A Quick Response to Todd:
Todd writes below:
While they may both turn out to be perfectly fine Justices, both Roberts and Miers appear to be both uninspired and uninspiring in terms of providing intellectual leadership on the Court. The Administration seems to be narrowly obsessed with winning minor tactical victories (here, an easy confirmation of a stealth candidate) while consistently failing to follow-through with meaningful long-term strategic victories (an opportunity to change the legal culture).
  We don't know yet if this is true for Harriett Miers, but I can't disagree more strongly with Todd about the case of John Roberts. I think John Roberts is ideally suited to provide intellectual leadership on the Court; I think his work is going to have a profound effect on the legal profession and will exert a significant influence on trends in legal thought. Roberts believes deeply in the legal craft and in legal reasoning, and I think his leadership is going to impose a discipline on the work of the Court that will prove highly influential in the legal culture at large. The likelihood of that kind of impact is exactly what made Roberts such an inspired choice.
Couldn't agree more Orin. I had to go back and re-read sentences to make sure he really lumped Miers and Roberts together as intellectual lightweights.

To me, a judicial conservative in the Scalia mold, I would much rather have a Justice like Roberts who'll reason his holdings brilliantly but perhaps disagree with me sometimes, than someone like Miers, who might vote with Thomas and Scalia, but be an intellectual lightweight.
10.3.2005 3:55pm
I've read a large number of Roberts' opinions and I couldn't agree more with Prof. Kerr.

Ideologues like Scalia and Bork tend to issue opinions like they've got the answers all figured out and they're going to be nice enough to share them with you. That's good if you're trying to build a cult of personality but not so useful if you're trying to blaze an intellectual trail for many others to follow. Roberts, because he writes from a position of greater humility, will likely have a greater ability to persuade and win adherents for his judicial philosophy.
10.3.2005 3:59pm
William Patry (mail):
As a lefty and proud of it, i still have to come to Roberts' defense. I think he is a brilliant, earnest, very very conservative guy who will prove to be an outstanding Chief. Miers is, to me no John Roberts.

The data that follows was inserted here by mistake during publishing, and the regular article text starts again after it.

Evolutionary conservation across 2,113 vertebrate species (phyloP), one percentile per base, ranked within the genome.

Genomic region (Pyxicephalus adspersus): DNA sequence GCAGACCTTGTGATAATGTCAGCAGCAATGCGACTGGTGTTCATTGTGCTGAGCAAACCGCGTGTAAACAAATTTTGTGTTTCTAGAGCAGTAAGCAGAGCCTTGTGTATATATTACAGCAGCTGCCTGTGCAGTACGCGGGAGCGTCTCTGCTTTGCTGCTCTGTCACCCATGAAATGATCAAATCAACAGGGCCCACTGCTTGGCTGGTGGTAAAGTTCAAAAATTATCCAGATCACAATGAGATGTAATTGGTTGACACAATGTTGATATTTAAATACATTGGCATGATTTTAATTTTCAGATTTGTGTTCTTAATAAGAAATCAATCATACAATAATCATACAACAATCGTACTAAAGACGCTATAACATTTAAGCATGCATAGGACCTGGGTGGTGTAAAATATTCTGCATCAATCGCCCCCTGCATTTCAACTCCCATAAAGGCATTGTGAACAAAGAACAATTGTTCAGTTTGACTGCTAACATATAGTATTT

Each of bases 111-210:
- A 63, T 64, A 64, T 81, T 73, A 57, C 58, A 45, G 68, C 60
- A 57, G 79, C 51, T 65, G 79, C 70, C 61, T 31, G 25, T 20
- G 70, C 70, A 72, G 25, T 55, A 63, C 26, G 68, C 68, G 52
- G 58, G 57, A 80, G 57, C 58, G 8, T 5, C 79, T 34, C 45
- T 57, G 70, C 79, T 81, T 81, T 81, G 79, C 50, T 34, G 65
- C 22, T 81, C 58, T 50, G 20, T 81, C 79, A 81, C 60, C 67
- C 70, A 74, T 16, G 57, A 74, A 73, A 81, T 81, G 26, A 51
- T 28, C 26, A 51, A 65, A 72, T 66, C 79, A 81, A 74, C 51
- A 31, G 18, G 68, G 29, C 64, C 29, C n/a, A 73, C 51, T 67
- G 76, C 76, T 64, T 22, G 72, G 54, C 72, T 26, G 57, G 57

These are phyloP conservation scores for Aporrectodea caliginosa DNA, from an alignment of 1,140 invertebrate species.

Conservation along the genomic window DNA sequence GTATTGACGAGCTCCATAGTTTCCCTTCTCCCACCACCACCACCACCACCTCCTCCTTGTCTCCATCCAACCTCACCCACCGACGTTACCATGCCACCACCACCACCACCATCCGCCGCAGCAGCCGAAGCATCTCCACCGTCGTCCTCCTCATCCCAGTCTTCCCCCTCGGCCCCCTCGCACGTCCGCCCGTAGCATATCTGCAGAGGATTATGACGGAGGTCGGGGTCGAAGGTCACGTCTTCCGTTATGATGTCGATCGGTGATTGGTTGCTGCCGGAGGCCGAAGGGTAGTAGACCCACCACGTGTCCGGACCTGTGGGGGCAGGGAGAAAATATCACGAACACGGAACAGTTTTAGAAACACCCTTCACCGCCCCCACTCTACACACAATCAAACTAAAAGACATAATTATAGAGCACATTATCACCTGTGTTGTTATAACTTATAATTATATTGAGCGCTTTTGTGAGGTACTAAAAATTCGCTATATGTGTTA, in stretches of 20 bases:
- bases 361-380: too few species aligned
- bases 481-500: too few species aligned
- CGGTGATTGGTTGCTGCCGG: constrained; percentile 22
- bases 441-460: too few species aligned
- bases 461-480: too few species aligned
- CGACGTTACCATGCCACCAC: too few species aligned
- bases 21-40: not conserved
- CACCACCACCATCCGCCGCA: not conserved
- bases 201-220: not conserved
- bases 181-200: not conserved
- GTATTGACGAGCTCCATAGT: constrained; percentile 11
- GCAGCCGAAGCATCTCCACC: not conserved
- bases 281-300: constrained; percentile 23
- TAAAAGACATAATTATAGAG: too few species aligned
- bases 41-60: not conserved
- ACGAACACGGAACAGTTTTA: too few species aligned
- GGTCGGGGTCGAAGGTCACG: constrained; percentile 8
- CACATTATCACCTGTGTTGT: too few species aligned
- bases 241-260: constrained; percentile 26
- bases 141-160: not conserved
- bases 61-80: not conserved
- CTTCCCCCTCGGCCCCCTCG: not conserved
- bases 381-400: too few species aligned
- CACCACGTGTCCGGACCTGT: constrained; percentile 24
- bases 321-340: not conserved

10.3.2005 4:21pm
MarkW (mail):
While I certainly would agree that there is a clear distinction to be made between Roberts and Miers in terms of their apparent abilities and qualifications at this time, I wouldn't go overboard in praise of Roberts as yet. Let's assume that Roberts turns out to be, as many of his supporters believe, a conservative "minimalist" justice. Which is more likely—that he is another Harlan II or another Stewart, Powell or O'Connor? While Roberts doesn't have much of a judicial record as yet, history suggests that he's more likely to be the latter. In other words, a perfectly satisfactory justice, but not an outstanding one.

Miers, on the other hand—again, there's not much to go on at this point, but unless she has a remarkable talent for hiding a brilliant legal mind under a basket rather than letting it shine, we could be looking at another Minton or Whitaker here.
10.3.2005 5:23pm
AK (mail):
If you're trying to drag the court in a conservative (for lack of a better label) direction, intellectual and rhetorical diversity matters. Scalia and Thomas get lumped together quite a bit, but Thomas is considerably more radical, especially in Lopez, Morrison, and that marijuana case that Randy Barnett lost. That's fine with me; I don't agree with either of them all the time. Scalia is more of an attack dog, Thomas is concise and measured, which makes his radicalism less obvious.

Just because Roberts isn't going to be spitting fire (and we don't know for certain that he won't) doesn't mean he's not a movement conservative. His single biggest task may be to bridge the gap between Prodigal Son Anthony Kennedy and bring him back into the fold. When he needs fire and brimstone, he'll turn to Scalia. When he needs radicalism, he'll turn to Thomas.
10.3.2005 6:04pm
Kevin L. Connors (mail) (www):
Further, he is wrong in the general sense, as this Administration's policy on Iraq reflects a visionary, long-term, strategy vis-a-vis the Islamic world.
10.3.2005 6:26pm
Silicon Valley Jim:
I believe and hope that Roberts will use his obvious strong personal charm to work behind the scenes to build coalitions to obtain decisions that he desires. As much as I admire Justice Scalia, I'm reasonably sure that he doesn't do this.

I don't want to attribute thoughts to Professor Zywicki, but I wonder whether he may be assuming that because Chief Justice Roberts (boy, I liked typing that!) is smooth and charming, he will not prove to be as much of an intellectual leader as Scalia has been.
10.3.2005 6:38pm